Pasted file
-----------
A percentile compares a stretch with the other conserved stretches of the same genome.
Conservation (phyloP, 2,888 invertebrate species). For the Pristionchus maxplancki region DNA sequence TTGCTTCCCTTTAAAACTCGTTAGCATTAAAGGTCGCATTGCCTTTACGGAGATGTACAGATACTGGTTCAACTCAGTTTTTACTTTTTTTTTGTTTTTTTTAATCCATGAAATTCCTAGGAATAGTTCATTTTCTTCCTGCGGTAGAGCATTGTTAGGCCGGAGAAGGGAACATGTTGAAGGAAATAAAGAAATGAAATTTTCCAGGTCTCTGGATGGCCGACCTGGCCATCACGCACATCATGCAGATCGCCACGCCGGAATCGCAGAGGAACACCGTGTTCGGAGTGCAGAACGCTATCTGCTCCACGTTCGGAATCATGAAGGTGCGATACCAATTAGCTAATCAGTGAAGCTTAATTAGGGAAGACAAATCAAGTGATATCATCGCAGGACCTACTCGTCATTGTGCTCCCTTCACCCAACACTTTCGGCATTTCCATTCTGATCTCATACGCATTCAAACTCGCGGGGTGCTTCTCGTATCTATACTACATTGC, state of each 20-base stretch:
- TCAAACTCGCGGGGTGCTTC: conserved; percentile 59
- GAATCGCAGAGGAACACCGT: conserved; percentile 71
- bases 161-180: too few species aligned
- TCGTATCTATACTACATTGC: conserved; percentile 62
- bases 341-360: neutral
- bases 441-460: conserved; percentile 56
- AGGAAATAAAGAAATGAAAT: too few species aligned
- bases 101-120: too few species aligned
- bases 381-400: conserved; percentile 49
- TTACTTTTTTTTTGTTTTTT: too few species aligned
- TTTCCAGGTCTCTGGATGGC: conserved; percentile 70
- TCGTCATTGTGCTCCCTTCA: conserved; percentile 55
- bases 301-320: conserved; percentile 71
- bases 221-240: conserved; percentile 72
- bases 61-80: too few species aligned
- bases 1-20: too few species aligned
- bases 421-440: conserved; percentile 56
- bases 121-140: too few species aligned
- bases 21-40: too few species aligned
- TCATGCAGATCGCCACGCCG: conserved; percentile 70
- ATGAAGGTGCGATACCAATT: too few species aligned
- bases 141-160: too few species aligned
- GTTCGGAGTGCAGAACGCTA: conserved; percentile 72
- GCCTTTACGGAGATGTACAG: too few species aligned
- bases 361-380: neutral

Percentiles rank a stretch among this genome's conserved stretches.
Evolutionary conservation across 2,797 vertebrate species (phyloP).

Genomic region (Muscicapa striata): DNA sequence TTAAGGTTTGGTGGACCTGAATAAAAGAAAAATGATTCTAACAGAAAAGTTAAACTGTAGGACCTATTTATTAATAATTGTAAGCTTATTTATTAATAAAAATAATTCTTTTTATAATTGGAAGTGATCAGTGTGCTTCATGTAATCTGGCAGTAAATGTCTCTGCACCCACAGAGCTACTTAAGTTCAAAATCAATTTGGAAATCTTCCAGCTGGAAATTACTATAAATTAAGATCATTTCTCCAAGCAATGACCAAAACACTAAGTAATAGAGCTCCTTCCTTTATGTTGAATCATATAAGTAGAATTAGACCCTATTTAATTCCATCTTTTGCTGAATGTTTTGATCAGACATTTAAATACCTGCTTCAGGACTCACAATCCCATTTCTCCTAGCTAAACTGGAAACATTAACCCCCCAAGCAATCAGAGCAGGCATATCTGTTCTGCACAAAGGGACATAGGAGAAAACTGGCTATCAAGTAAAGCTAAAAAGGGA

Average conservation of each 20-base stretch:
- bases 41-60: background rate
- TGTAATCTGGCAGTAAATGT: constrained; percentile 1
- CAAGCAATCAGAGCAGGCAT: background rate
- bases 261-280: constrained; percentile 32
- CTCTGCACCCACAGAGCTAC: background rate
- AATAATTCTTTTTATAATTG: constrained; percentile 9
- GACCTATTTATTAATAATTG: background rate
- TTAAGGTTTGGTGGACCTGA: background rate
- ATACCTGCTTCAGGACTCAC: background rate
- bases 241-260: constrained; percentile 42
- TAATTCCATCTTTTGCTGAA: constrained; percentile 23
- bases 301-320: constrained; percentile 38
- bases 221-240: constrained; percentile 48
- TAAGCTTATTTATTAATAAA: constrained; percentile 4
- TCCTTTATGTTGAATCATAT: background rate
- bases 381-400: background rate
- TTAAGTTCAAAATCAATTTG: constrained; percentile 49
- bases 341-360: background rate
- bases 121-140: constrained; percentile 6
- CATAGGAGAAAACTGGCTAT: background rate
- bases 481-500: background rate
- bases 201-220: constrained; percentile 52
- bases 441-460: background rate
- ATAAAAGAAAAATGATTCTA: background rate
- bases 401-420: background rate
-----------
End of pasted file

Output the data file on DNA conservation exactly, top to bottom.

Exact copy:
A percentile compares a stretch with the other conserved stretches of the same genome.
Conservation (phyloP, 2,888 invertebrate species). For the Pristionchus maxplancki region DNA sequence TTGCTTCCCTTTAAAACTCGTTAGCATTAAAGGTCGCATTGCCTTTACGGAGATGTACAGATACTGGTTCAACTCAGTTTTTACTTTTTTTTTGTTTTTTTTAATCCATGAAATTCCTAGGAATAGTTCATTTTCTTCCTGCGGTAGAGCATTGTTAGGCCGGAGAAGGGAACATGTTGAAGGAAATAAAGAAATGAAATTTTCCAGGTCTCTGGATGGCCGACCTGGCCATCACGCACATCATGCAGATCGCCACGCCGGAATCGCAGAGGAACACCGTGTTCGGAGTGCAGAACGCTATCTGCTCCACGTTCGGAATCATGAAGGTGCGATACCAATTAGCTAATCAGTGAAGCTTAATTAGGGAAGACAAATCAAGTGATATCATCGCAGGACCTACTCGTCATTGTGCTCCCTTCACCCAACACTTTCGGCATTTCCATTCTGATCTCATACGCATTCAAACTCGCGGGGTGCTTCTCGTATCTATACTACATTGC, state of each 20-base stretch:
- TCAAACTCGCGGGGTGCTTC: conserved; percentile 59
- GAATCGCAGAGGAACACCGT: conserved; percentile 71
- bases 161-180: too few species aligned
- TCGTATCTATACTACATTGC: conserved; percentile 62
- bases 341-360: neutral
- bases 441-460: conserved; percentile 56
- AGGAAATAAAGAAATGAAAT: too few species aligned
- bases 101-120: too few species aligned
- bases 381-400: conserved; percentile 49
- TTACTTTTTTTTTGTTTTTT: too few species aligned
- TTTCCAGGTCTCTGGATGGC: conserved; percentile 70
- TCGTCATTGTGCTCCCTTCA: conserved; percentile 55
- bases 301-320: conserved; percentile 71
- bases 221-240: conserved; percentile 72
- bases 61-80: too few species aligned
- bases 1-20: too few species aligned
- bases 421-440: conserved; percentile 56
- bases 121-140: too few species aligned
- bases 21-40: too few species aligned
- TCATGCAGATCGCCACGCCG: conserved; percentile 70
- ATGAAGGTGCGATACCAATT: too few species aligned
- bases 141-160: too few species aligned
- GTTCGGAGTGCAGAACGCTA: conserved; percentile 72
- GCCTTTACGGAGATGTACAG: too few species aligned
- bases 361-380: neutral

Percentiles rank a stretch among this genome's conserved stretches.
Evolutionary conservation across 2,797 vertebrate species (phyloP).

Genomic region (Muscicapa striata): DNA sequence TTAAGGTTTGGTGGACCTGAATAAAAGAAAAATGATTCTAACAGAAAAGTTAAACTGTAGGACCTATTTATTAATAATTGTAAGCTTATTTATTAATAAAAATAATTCTTTTTATAATTGGAAGTGATCAGTGTGCTTCATGTAATCTGGCAGTAAATGTCTCTGCACCCACAGAGCTACTTAAGTTCAAAATCAATTTGGAAATCTTCCAGCTGGAAATTACTATAAATTAAGATCATTTCTCCAAGCAATGACCAAAACACTAAGTAATAGAGCTCCTTCCTTTATGTTGAATCATATAAGTAGAATTAGACCCTATTTAATTCCATCTTTTGCTGAATGTTTTGATCAGACATTTAAATACCTGCTTCAGGACTCACAATCCCATTTCTCCTAGCTAAACTGGAAACATTAACCCCCCAAGCAATCAGAGCAGGCATATCTGTTCTGCACAAAGGGACATAGGAGAAAACTGGCTATCAAGTAAAGCTAAAAAGGGA

Average conservation of each 20-base stretch:
- bases 41-60: background rate
- TGTAATCTGGCAGTAAATGT: constrained; percentile 1
- CAAGCAATCAGAGCAGGCAT: background rate
- bases 261-280: constrained; percentile 32
- CTCTGCACCCACAGAGCTAC: background rate
- AATAATTCTTTTTATAATTG: constrained; percentile 9
- GACCTATTTATTAATAATTG: background rate
- TTAAGGTTTGGTGGACCTGA: background rate
- ATACCTGCTTCAGGACTCAC: background rate
- bases 241-260: constrained; percentile 42
- TAATTCCATCTTTTGCTGAA: constrained; percentile 23
- bases 301-320: constrained; percentile 38
- bases 221-240: constrained; percentile 48
- TAAGCTTATTTATTAATAAA: constrained; percentile 4
- TCCTTTATGTTGAATCATAT: background rate
- bases 381-400: background rate
- TTAAGTTCAAAATCAATTTG: constrained; percentile 49
- bases 341-360: background rate
- bases 121-140: constrained; percentile 6
- CATAGGAGAAAACTGGCTAT: background rate
- bases 481-500: background rate
- bases 201-220: constrained; percentile 52
- bases 441-460: background rate
- ATAAAAGAAAAATGATTCTA: background rate
- bases 401-420: background rate